Assignment 1
Semester 1, 2022

Report (2,000 words)
Worth: 40%


In the context of what the experts say about branding, describe and analyse the visual and communication brand attributes of an arts/cultural organisation by reviewing marketing material the company provides online.

The report should include:

• Cover page (including name, student number, course, assignment topic, organisation & word count)
• Introduction, body, conclusion, bibliography
• Define a brand (and use that definition to provide a framework for and to support your analysis)
• Brief summary about the chosen organisation including their mission/vision statement
• The organisation’s key audience segments
• Analysis of key elements of how the organisation presents itself to the public including (but limited to):
o Logo
o Use of colour
o Communication style
o Use of social media
o Design style
o Use of images
o Tagline
• What brand persona/personality are they communicating?
• Does the brand match their mission/vision?
• Does the brand make sense given their audience?
• What’s your response to the brand?

Provide visual images to illustrate your points.

You can choose any arts/cultural company except those used as examples in the Tutorial for Week 2 i.e. don’t use MIFF, Potter Museum of Art, the Wheeler Centre, Victorian Opera or the Esplanade, Singapore.

Assessment criteria:
• 2,000 words
• Clear description of organisation
• Analysis of brand elements including examples/illustrations
• Critical examination of persona/personality
• Effective linkage between brand attributes and audience
• Effective linkage between brand attributes and mission/vision
• Reference to a range of relevant reading material (at least 3 academic sources)
• Appropriate introduction and conclusion
• Quality of argument and analysis
• Originality and insight
• Quality of written presentation (including spelling, grammar and punctuation)
• Appropriate referencing and bibliography.

Essay submission: All written work should be submitted on LMS.
Keep a copy of the final text of all written work submitted. The Faculty of Arts requires that students keep a duplicate of all submitted written work which is part of the year’s assessment to ensure against accidental loss.
Brief comments will be included on assignments, together with a grade on the following scale: H1 = 80-100%, H2A = 75-79%, H2B = 70-74%, H3 = 65-69%, P = 50-64%, N = 0-49%.
Due dates should be treated as examination dates. Late submissions will result in the deduction of marks at the rate of 2% per day.

Extensions will be granted only in extenuating circumstances and with supporting documentation for a period of 10 working days. As much as possible, please discuss any difficulties with the subject coordinator well in advance of the due date. Extensions are not available for the following:
• Time management problems
• Computer failure
• Assessment in other subjects due at the same time
• Employment responsibilities and routine financial support
• Social activities and commitments
• Stress or ‘normal’ anxiety
• Study difficulties
• Language difficulties
• Minor inconvenience – minor illness or mishap that has only a few days impact.

After the 10 day extension period has expired, students will need to apply for special consideration: and must have medical certification to submit with their application.

The School style guide and essay writing guide can be found at:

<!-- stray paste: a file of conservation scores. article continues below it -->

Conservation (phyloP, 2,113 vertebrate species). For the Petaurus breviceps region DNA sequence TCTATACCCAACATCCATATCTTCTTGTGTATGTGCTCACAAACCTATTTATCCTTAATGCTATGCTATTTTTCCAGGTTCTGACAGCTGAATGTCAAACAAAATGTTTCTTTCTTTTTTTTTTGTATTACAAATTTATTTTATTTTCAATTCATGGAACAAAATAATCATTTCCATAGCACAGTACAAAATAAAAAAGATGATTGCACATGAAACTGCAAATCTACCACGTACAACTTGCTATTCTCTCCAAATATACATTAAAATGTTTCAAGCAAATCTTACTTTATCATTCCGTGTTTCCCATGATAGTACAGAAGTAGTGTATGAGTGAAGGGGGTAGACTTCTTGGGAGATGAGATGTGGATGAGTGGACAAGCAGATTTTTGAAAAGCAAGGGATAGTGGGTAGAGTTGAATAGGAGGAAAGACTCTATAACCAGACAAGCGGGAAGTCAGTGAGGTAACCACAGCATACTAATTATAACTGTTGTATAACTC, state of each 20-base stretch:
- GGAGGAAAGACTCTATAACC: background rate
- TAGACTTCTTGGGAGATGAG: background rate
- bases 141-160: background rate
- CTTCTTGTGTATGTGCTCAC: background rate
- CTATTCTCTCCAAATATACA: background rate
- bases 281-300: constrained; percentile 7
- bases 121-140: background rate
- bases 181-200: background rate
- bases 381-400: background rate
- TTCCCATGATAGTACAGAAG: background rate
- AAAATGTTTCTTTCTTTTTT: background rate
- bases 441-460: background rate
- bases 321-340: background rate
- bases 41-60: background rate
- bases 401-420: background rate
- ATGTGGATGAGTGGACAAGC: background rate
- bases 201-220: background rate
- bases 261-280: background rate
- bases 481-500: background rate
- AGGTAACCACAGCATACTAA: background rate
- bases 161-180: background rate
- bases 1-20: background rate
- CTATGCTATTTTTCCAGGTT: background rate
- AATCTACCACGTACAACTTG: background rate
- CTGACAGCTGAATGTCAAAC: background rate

Because academic integrity is vital to the well-being of the university community, the University of Melbourne takes academic misconduct very seriously. The penalties for academic misconduct can be very severe. Examples of academic misconduct include plagiarism and collusion. The following section is an excerpt from the University of Melbourne’s webpage on academic honesty and plagiarism, available here:

What is plagiarism?

Plagiarism is the act of representing as one’s own original work the creative works of another, without appropriate acknowledgment of the author or source. (Creative works may include published and unpublished written documents, interpretations, computer software, designs, music, sounds, images, photographs, and ideas or ideological frameworks gained through working with another person or in a group. These works may be in print and/or electronic media).

Examples of plagiarism

The following are examples of plagiarism where appropriate acknowledgement or referencing of the author or source does not occur:

• Copying directly (or allowing to be copied) paragraphs, sentences, a single sentence or significant parts of a sentence. An end reference without quotation marks around the copied text may also constitute plagiarism;

• Copying ideas, concepts, research results, statistical tables, computer programs, designs, images, sounds or text or any combination of these;

• Paraphrasing of another’s work closely, with minor changes but with the essential meaning, form and/or progression of ideas maintained;

• Relying on a specific idea or interpretation that is not one’s own without identifying whose idea or interpretation it is;

• Cutting or pasting statements from multiple sources or piecing together work of others and representing them as original work;

• Presenting as independent, work done in collaboration with other people (e.g., another student, a tutor);

• Submitting, as one’s own, all or part of another student’s original work;

• Preparing an original and correctly referenced assignment and submitting part or all of the assignment twice for separate subjects or marks;

• Cheating in an exam, either by copying from other students or by using unauthorised notes or aids.


The School of Culture & Communication Essay Writing Guide provides precise style requirements for citing references. The Harvard approach is recommended for Arts Management students but a different style can be used as long as it is used consistently.